LIANE HANSEN, host:
There may be a lot of serious business going on at this week's Republican convention in St. Paul, Minnesota. But when the gavel comes down each night, it's time to party. St. Paul nightspots are gearing up for a flood of new business. Kieran Folliard owns three Irish pubs in the Twin Cities, including The Liffey. It's right across the street from the convention site, the Xcel Energy Center. Mr. Folliard is on the phone from his office. Welcome to the program.
Mr. KIERAN FOLLIARD (Proprietor, The Liffey): Thank you very much. Normally I would say that we are a stone's throw from the Xcel Center, but that probably wouldn't be the appropriate thing to be saying this week.
HANSEN: No, I don't think so. I don't think so. But what do you expect?
Mr. FOLLIARD: Well, there's just terrific excitement. There's a lot of RNC, obviously, people that are around, in and out of the pub, and a lot of talk. So, yeah, the excitement level is quite high at the moment.
HANSEN: Well, how do you prepare for something like this?
Mr. FOLLIARD: We prepare for it, really, by looking at first and foremost our capacity. If for argument's sake the place is absolutely packed, then what do we have to do to our regular menu, food menu and drinks menu, to make sure that we can adequately serve all of those people but still give them a very good flavor of what we do on a normal basis?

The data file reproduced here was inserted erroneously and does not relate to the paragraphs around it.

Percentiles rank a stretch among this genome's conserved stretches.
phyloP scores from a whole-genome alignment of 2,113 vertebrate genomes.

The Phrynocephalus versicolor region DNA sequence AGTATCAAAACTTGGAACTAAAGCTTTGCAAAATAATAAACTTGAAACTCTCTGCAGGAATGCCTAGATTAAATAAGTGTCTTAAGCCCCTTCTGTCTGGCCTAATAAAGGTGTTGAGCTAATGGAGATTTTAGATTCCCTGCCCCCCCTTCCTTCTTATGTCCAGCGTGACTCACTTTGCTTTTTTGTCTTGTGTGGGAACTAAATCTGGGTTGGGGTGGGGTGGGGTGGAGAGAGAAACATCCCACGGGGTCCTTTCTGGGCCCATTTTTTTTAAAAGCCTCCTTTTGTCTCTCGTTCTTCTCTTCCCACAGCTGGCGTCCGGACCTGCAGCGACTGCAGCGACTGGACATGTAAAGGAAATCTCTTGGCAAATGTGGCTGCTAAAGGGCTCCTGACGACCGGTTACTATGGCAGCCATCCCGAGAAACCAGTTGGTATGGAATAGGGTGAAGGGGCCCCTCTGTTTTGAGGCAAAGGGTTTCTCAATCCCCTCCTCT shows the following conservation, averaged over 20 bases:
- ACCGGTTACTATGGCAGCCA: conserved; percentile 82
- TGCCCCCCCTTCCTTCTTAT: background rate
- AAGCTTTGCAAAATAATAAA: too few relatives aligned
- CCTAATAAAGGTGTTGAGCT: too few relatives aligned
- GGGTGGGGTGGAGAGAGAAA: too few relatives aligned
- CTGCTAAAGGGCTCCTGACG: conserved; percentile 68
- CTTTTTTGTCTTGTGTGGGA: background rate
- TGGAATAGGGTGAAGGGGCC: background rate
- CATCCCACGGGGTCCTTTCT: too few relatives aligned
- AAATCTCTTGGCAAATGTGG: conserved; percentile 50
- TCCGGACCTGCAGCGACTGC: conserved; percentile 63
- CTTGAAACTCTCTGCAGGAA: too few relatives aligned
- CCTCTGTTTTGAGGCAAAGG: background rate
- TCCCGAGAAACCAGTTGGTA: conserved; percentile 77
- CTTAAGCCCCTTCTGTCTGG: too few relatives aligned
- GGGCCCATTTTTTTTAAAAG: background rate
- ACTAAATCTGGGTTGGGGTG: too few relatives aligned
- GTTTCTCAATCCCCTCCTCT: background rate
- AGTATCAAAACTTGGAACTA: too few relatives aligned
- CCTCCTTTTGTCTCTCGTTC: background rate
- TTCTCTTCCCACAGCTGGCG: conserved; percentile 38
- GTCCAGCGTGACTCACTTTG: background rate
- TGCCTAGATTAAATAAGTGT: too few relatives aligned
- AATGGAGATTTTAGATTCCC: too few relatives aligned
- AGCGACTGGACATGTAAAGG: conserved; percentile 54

HANSEN: Are you rolling out any specials in honor of the Republican conventioneers?
Mr. FOLLIARD: Oh, well, you know, we'll probably have a few pork barrel dinners and - you get the drift...
(Soundbite of laughter)
Mr. FOLLIARD: And so on from there.
HANSEN: In this pub, The Liffey, though - I mean, on event days - say concerts or sporting events - do you get a lot of foot traffic? And is this really any different?
Mr. FOLLIARD: Normally for a wild game or for a Bruce Springsteen concert that we had recently, you're going to have 20,000 people across the street. But it's the sustained pace. It's, you know, the morning, afternoon, evening, late night. We were the first bar, actually, to sign up for the 2 until 4 a.m. extended license.
HANSEN: Now explain that, because you had to pay, what, 2,500 dollars?
Mr. FOLLIARD: Twenty-five-hundred dollars. The normal hours in the Twin Cities are 2 a.m.
HANSEN: Ah! But, I mean, 2,500 dollars to stay open just two hours.
Mr. FOLLIARD: Two hours each night for four nights, yes. That's 300 bucks an hour, which means that we've got to basically sell a drink every minute. And I mean, for crying out loud, we're Irish anyway. We'd like to be open 24 hours a day. They won't let us. But, you know, we're working on it.
HANSEN: Kieran Folliard owns The Liffey Irish pub in St. Paul, Minnesota. Thank you so much, and best of luck to you this week.
Mr. FOLLIARD: Well, thank you. I appreciate it.
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